JetBlue and HarperCollins Partnership Means More In-Flight Reading, And These 6 Books Are Perfect For Plane Travel

When the in-flight entertainment option isn't exactly lining up with your personal tastes (have I mentioned the Grown-ups 2 on both flight legs fiasco?), you'll be happy you're the kind of person that carries a book everywhere. But even if you've forgotten your trusty novel in all the holiday packing chaos, you may be in luck if you're flying JetBlue.

A new JetBlue and HarperCollins partnership is bringing exclusive book content to the airline's inflight WiFi program, Fly-Fi. Starting the day before Thanksgiving (clearly they are planning professionals), passengers will be able to read excerpts of HarperCollins novels and purchase an e-reading companion from a variety of retailers. The book options will change monthly, so if you're frequent traveler, you'll always have something new to read. First things first: Yes, Amy Poeher's Yes Please is one of the available titles on the first release, so stop worrying.

But what if you're on a different airline or if you're on one of those JetBlue planes that doesn't have the feature yet, you're still going to need a book to read in case of entertainment emergency. (Do I need to tell you about Grown-ups 2 again?) If you like themed stories — stories set in Paris when you're backpacking in France, novels set in college when you're starting your freshman year — there are plenty of plane travel-centric stories to choose from. From brave aviators, to globe-trotting, to steampunk airliners, who would have thought that the plane travel industry would be so exciting?

Contents May Have Shifted by Pam Houston

Contents May Have Shifted takes the famous airplane phrase to tell a story in 144 vignettes, each named after a city destination. Protagonist Pam — based on author Pam — is stuck in a dead-end relationship, and she finds comfort in airline travel, so she flies around the world aiming to leave her metaphorical baggage behind. Pam's love for plane travel may have you second guessing all your travel groaning.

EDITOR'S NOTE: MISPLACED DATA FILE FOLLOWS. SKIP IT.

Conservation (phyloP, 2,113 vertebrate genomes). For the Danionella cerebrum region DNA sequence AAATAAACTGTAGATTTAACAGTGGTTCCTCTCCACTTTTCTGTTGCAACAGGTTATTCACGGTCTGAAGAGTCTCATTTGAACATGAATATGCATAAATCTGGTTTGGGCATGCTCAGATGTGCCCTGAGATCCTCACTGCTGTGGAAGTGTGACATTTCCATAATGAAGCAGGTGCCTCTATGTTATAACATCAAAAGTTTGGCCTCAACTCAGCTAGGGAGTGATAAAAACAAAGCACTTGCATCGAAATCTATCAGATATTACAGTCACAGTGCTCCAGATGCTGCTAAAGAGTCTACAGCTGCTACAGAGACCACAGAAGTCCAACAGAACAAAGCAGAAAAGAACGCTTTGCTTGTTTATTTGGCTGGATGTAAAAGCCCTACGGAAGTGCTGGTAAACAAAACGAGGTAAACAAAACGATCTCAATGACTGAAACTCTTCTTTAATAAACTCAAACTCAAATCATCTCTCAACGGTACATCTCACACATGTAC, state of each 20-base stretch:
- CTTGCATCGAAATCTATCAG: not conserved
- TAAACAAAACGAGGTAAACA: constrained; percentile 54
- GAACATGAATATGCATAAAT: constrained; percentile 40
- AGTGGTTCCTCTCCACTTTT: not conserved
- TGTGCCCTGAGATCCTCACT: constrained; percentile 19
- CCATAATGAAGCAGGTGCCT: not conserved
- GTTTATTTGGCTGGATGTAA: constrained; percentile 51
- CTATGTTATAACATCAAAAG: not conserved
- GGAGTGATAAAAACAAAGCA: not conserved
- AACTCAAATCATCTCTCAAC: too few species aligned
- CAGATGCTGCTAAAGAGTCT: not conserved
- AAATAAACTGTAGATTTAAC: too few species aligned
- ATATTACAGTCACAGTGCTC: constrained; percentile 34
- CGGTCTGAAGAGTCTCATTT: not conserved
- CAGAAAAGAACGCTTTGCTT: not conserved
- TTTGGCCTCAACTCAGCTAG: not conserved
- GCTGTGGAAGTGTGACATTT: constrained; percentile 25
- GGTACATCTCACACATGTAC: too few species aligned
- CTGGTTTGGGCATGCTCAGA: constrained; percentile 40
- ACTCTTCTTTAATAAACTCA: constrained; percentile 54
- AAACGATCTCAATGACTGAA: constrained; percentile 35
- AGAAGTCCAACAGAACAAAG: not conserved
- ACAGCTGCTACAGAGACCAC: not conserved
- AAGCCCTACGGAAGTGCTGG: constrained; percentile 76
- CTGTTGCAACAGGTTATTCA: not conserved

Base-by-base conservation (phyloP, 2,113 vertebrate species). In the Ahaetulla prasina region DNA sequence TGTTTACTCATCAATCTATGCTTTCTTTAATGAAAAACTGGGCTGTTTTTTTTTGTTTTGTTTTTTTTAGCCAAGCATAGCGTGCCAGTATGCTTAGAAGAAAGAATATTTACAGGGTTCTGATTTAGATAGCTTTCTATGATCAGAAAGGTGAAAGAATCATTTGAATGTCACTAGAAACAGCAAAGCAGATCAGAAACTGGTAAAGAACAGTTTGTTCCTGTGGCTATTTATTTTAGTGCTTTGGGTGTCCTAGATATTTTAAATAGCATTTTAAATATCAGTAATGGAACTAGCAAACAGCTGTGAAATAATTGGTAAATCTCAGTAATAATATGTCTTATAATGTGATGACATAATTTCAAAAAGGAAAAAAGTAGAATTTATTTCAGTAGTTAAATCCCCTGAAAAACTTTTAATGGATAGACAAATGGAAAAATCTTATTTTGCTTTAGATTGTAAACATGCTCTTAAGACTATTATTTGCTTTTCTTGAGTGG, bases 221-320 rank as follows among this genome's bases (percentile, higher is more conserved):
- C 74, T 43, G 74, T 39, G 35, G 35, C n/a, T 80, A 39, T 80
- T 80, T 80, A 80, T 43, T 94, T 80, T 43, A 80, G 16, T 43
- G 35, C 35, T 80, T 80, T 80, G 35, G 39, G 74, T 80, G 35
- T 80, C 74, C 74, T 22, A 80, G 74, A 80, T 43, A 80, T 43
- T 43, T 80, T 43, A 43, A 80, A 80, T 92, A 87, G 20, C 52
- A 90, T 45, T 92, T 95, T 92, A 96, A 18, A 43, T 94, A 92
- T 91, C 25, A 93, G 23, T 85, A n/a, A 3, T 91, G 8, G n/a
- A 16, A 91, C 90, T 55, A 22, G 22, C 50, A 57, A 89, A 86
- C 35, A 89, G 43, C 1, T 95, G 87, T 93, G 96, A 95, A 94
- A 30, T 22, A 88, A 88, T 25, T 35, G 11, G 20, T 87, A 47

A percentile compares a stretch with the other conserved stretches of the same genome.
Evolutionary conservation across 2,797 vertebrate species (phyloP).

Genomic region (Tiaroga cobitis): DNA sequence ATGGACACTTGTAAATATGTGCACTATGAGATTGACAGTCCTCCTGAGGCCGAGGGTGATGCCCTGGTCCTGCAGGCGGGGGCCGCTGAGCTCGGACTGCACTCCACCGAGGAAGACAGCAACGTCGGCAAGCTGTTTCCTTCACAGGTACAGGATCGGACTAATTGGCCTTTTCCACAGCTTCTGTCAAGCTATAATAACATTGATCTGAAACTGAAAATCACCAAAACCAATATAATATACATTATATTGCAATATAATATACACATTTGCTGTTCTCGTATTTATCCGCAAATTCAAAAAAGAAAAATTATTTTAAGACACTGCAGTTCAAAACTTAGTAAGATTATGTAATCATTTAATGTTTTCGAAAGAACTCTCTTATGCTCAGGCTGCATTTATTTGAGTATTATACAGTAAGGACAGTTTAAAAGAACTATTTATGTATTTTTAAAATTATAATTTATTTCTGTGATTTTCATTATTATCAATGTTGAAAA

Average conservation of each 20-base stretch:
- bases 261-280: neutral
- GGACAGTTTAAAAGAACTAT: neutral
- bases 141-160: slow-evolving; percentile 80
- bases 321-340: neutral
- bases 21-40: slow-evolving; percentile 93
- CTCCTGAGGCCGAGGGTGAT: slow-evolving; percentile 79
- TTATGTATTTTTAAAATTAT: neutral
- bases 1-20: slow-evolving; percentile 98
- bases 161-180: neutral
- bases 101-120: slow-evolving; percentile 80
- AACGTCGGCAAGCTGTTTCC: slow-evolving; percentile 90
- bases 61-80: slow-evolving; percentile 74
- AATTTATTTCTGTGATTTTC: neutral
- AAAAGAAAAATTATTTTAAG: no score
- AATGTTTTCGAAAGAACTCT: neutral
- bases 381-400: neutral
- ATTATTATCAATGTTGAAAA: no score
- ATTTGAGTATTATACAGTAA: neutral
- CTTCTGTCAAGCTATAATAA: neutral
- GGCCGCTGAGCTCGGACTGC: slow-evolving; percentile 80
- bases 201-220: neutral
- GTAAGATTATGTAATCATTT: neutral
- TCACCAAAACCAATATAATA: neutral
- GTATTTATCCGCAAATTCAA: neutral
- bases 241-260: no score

Ask the Passengers by A.S. King

A.S. King's gorgeous story centers on a teenage girl who feels she can't tell anyone in her life that she is falling in love with a girl. So instead, she lies on her back and talks to the passengers on the airplanes that fly overhead, letting her secrets loose into the air. Bet you never knew that your fellow airplane passengers could be so important to the life of a young girl?

TransAtlantic by Colum McCann

National Book Award winner TransAtlantic tells the story of two aviators who attempt the first nonstop flight across the Atlantic to Ireland in a modified bomber plane. And McCann's novel is as sweeping, ambitious, and epic as the flight itself. It will make your little plane trip to JFK seem so small in comparison that you'll probably feel bad complaining about it.

Code Name Verity by Elizabeth Wein

It's not commercial airlines that form the focus of Code Name Verity , but rather military aircraft and one brave female pilot. That pilot meets up with a female spy, who is captured by the Gestapo after their plane crash lands in Nazi-occupied France. And as a bonus, the gripping, page-turning thriller will make your hours-long flight seem impossibly short.

Aloft by Chang-Rae Lee

59-year-old Jerry Battle's favorite pastime is flying in his small plane, escaping all the obstacles and troubles far below on the ground. But as we all know, escape isn't that easy. While reading Aloft from your seat 30,000 feet above the ground, you can look down at all the tiny houses, and think about all the tiny lives that are happening in them.

Leviathan by Scott Westerfeld

OK, so the Leviathan isn't your ordinary airplane — Westerfeld's novel is set during an alternative, steampunk-version of World War I, and Leviathan is the most powerful whale airship in the British fleet, populated by its loyal crew. Just skip over that whole crash-landing part, and pretend your own tiny seat is actually part of the mythical Leviathan, thrillingly cruising through the skies, and that guy next to you taking up your armrest won't seem as annoying.

Image: Angelo DeSantis/Flickr